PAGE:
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Train Employees to Inspect and Wear Their PFAS Correctly

Fall hazards are recognized as one of the OSHA Big Four which account for the majority of fatalities in the construction industry. Personal Fall Arrest Systems (PFAS) are a common type of protection used by workers when serious fall hazards exist in their working environment.

OSHA Standard 1926.503(a)(1) The employer shall provide a training program for each employee who might be exposed to fall hazards. The program shall enable each employee to recognize the hazards of falling and shall train each employee in the procedures to be followed in order to minimize these hazards.

Personal Fall Arrest Systems (PFAS) typically consist of an Anchor Point, a Body Harness, and a Connector such as a lanyard.

Worker Wearing PFAS, shows Anchor Point, Connector and Body Harness

Fall Arrest Systems MUST be inspected before each use. Inspections should include looking for any signs of damage, excessive wear, rust or chemical damage. Any fall arrest system equipment found to be defective, worn-out or frayed must be removed from service immediately.

OSHA Standard 1926.502(d)(21) Personal fall arrest systems shall be inspected prior to each use for wear, damage and other deterioration, and defective components shall be removed from service.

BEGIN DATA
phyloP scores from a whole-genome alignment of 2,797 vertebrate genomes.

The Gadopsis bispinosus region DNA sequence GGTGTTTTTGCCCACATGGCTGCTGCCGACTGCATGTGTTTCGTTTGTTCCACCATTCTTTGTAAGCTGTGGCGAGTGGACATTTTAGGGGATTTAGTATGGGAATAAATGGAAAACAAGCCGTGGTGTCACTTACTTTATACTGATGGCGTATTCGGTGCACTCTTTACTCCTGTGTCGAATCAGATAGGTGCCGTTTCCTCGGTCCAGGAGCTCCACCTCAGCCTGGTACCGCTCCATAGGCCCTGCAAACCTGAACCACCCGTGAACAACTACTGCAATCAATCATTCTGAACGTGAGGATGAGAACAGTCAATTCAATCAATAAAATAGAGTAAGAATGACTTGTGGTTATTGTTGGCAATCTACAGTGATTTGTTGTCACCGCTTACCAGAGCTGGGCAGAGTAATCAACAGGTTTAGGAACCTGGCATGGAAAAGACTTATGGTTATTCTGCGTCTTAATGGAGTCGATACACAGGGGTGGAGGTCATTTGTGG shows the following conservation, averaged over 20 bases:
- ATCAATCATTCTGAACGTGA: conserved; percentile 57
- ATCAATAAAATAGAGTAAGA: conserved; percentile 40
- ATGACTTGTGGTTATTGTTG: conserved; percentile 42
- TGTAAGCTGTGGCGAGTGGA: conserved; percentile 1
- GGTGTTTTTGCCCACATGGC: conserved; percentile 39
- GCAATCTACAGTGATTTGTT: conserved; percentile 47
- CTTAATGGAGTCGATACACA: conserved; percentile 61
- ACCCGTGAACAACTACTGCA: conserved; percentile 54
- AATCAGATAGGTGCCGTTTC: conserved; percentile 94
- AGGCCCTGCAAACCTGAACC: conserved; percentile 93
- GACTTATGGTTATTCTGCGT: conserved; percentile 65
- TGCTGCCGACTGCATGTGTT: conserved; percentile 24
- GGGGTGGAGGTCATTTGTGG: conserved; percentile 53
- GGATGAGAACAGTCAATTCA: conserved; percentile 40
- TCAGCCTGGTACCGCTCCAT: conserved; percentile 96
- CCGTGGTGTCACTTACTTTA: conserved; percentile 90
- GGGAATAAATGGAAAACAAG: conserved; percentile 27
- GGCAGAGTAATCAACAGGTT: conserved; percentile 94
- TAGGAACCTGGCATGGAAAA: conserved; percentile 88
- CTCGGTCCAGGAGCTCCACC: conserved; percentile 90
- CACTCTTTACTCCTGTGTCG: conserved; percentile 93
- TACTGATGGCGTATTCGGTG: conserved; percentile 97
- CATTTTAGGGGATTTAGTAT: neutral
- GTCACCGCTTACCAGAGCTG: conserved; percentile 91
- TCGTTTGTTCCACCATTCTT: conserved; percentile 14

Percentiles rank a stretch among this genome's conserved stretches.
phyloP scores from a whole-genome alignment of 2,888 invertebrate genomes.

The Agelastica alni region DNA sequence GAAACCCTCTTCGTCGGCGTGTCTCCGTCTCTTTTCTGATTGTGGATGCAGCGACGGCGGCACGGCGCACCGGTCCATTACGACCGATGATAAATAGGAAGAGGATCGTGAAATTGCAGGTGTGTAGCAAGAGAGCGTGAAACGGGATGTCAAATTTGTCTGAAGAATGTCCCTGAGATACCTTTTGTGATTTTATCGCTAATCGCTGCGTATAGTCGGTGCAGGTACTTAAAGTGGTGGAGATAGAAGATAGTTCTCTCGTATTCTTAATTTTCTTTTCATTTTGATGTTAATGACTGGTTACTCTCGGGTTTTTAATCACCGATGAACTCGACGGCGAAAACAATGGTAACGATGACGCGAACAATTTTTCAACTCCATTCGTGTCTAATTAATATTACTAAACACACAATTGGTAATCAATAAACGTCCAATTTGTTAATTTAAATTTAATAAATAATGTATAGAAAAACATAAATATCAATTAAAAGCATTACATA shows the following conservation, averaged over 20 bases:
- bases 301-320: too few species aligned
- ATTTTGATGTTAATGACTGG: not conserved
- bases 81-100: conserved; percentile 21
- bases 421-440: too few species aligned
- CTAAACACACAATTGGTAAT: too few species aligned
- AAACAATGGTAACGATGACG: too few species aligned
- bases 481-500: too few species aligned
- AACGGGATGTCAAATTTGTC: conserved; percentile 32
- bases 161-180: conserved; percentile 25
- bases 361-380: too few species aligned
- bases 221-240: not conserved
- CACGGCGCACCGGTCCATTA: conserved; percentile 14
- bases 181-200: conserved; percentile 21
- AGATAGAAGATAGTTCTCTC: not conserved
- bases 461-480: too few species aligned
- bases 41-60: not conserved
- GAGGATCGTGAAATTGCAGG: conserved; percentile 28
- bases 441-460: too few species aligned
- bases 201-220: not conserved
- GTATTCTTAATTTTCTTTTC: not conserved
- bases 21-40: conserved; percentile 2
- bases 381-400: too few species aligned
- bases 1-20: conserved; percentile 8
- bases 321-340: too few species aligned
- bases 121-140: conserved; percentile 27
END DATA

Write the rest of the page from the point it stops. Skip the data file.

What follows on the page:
Rusted components, webbing that has been burned or soaked in chemicals or paint must not be used. During the PFAS inspection, workers should look for any signs of damage on connectors, clips, carabineers, or the webbing of the lanyards or ropes used.

Inspections should be documented using an inspection tag or other documentation.

Supervisor documenting the completion of an inspection using the tag attached to the back of this full body harness.
Supervisor documenting the completion of an inspection using the tag attached to the back of this full body harness.

Workers must be trained in fall protection and the specific types of Personal Fall Arrest Systems they will be using on the job. Training topics include:

  • How to put on harnesses
  • Limitations of fall protection equipment
  • How to properly inspect the PFAS equipment
  • What is a safe anchor or "tie-off"
Incorrect Use of PFAS

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